Republican presidential candidate and retired neurosurgeon Ben Carson clarified remarks made over the weekend about whether or not he would support the election of a Muslim president, stating that if the candidate placed the U.S. Constitution over his religion, he would be willing to back them.
Carson initially drew criticism from some over his initial comments, which were made Sunday on NBC’s “Meet the Press.”
“I would not advocate that we put a Muslim in charge of this nation. I absolutely would not agree with that,” he stated.
Carson had been asked by host Chuck Todd whether religion plays a factor in electing the nation’s leader.
“It depends on what that faith is,” he replied. “If it’s inconsistent with the values and principles of America, then, of course, it should matter. But if it fits within the realm of America and consistent with the Constitution, no problem.”
Todd then asked Carson whether he believes Islam is consistent with the Constitution.
“No, I don’t,” Carson responded. “I do not.”
However, he stated that he is more lenient when it comes to Muslims holding a position in Congress.
“Congress is a different story, but it depends on who that Muslim is and what their policies are, just like it depends on what anybody else is,” Carson explained. “If there’s somebody who is of any faith but they say things and their life has been consistent with things that will elevate this nation and make it possible for everybody to succeed and bring peace and harmony, then I’m with them.”
But on Monday, several of Carson’s Republican presidential co-runners criticized his comments, including Florida Senator Marco Rubio and former Florida Gov. Jeb Bush.
“I don’t believe anybody should be disqualified from the presidency because of their denomination or because of their faith,” Rubio stated.
“I don’t think religion should be a criteria for being president,” Bush concurred. “I just don’t think that we should be breaking ourselves up in our disparate parts. It’s just not something I’d adhere to, and frankly I don’t think it’s very productive for the conversation.”
On Monday, Carson took to Facebook to express frustration.
“Those Republicans that take issue with my position are amazing,” he wrote. “Under Islamic Law, homosexuals—men and women alike—must be killed. Women must be subservient. And people following other religions must be killed. I know that there are many peaceful Muslims who do not adhere to these beliefs. But until these tenants are fully renounced … I cannot advocate any Muslim candidate for president.”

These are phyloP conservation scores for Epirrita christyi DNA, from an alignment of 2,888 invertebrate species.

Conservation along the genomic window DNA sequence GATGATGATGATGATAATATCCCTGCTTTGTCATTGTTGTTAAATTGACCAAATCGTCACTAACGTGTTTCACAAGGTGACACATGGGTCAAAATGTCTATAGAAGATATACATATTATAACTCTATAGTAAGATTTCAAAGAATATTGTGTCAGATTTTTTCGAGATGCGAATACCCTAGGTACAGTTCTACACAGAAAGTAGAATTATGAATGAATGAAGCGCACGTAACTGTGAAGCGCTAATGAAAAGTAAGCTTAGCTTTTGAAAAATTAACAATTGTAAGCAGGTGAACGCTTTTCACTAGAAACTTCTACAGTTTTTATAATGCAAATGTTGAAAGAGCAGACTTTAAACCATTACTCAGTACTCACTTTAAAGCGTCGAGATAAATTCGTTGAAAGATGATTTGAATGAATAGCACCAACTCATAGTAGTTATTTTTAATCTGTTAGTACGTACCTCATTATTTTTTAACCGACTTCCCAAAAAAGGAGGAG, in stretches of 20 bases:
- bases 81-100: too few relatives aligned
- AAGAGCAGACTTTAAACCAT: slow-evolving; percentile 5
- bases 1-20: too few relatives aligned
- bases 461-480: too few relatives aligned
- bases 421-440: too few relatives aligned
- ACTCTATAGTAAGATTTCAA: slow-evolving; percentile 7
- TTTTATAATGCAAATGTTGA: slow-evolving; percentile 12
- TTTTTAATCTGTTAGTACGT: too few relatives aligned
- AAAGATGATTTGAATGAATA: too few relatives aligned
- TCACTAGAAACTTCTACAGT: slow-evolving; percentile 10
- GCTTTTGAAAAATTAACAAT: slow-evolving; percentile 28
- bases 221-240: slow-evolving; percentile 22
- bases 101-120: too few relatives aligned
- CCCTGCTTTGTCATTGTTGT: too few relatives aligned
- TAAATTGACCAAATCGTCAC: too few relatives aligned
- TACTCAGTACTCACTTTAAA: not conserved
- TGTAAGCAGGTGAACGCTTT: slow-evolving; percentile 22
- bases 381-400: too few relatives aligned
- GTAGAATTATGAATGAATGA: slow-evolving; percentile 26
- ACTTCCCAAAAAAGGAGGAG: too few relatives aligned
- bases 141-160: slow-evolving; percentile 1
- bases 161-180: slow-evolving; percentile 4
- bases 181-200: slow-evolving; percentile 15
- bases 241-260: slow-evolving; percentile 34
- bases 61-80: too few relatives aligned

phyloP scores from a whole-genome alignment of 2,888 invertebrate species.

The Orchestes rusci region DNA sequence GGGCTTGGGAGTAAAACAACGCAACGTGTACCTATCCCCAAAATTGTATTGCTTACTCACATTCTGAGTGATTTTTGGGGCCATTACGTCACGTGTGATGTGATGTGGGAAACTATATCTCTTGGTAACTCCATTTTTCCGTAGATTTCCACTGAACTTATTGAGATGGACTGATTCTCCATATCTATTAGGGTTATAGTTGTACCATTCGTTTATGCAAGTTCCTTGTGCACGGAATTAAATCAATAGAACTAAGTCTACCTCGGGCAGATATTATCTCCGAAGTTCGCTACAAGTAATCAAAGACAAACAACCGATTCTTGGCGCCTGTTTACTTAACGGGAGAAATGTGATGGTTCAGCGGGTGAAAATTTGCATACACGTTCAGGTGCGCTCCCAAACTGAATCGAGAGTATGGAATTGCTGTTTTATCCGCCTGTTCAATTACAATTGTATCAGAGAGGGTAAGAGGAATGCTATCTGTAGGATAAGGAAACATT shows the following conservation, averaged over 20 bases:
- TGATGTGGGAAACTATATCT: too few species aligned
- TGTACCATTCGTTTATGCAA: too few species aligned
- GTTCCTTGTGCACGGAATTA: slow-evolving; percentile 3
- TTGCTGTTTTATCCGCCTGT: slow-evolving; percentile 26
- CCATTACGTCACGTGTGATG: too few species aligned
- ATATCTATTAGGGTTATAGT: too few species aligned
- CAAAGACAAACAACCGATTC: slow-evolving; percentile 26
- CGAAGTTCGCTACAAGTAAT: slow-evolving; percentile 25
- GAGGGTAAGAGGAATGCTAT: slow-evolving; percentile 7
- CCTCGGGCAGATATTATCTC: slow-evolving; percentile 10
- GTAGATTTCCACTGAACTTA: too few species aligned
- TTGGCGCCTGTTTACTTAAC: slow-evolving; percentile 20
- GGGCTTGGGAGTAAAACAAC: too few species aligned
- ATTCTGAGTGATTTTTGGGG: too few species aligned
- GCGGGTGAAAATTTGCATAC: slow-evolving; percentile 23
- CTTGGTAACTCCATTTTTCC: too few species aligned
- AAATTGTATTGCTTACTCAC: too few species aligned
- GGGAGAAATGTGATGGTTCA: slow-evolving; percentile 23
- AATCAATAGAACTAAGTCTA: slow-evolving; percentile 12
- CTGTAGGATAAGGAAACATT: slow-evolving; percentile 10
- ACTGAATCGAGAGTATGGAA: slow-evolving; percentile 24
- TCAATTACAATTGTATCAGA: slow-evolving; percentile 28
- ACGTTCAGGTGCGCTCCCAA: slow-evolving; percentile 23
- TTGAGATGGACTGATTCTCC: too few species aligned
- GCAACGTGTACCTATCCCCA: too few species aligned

Carson also further provided clarification to reporters Monday night and Tuesday, stating that if a Muslim places the Constitution above their religion and is willing to conform to the American way of life, he would be supportive of their election.
“We don’t put people at the head of our country whose faith might interfere with them carrying out the duties of the Constitution,” he stated. “If you’re a Christian and you’re running for president and you want to make this [country] into a theocracy, I’m not going to support you. I’m not going to advocate you being the president.”
“Now, if someone has a Muslim background, and they’re willing to reject those tenets and to accept the way of life that we have, and clearly will swear to place our Constitution above their religion, then of course they will be considered infidels and heretics, but at least I would then be quite willing to support them,” Carson explained.
“I don’t care what religion or faith someone belongs to. If they’re willing to subjugate that to the American way and to our Constitution, then I have no problem with that,” he said.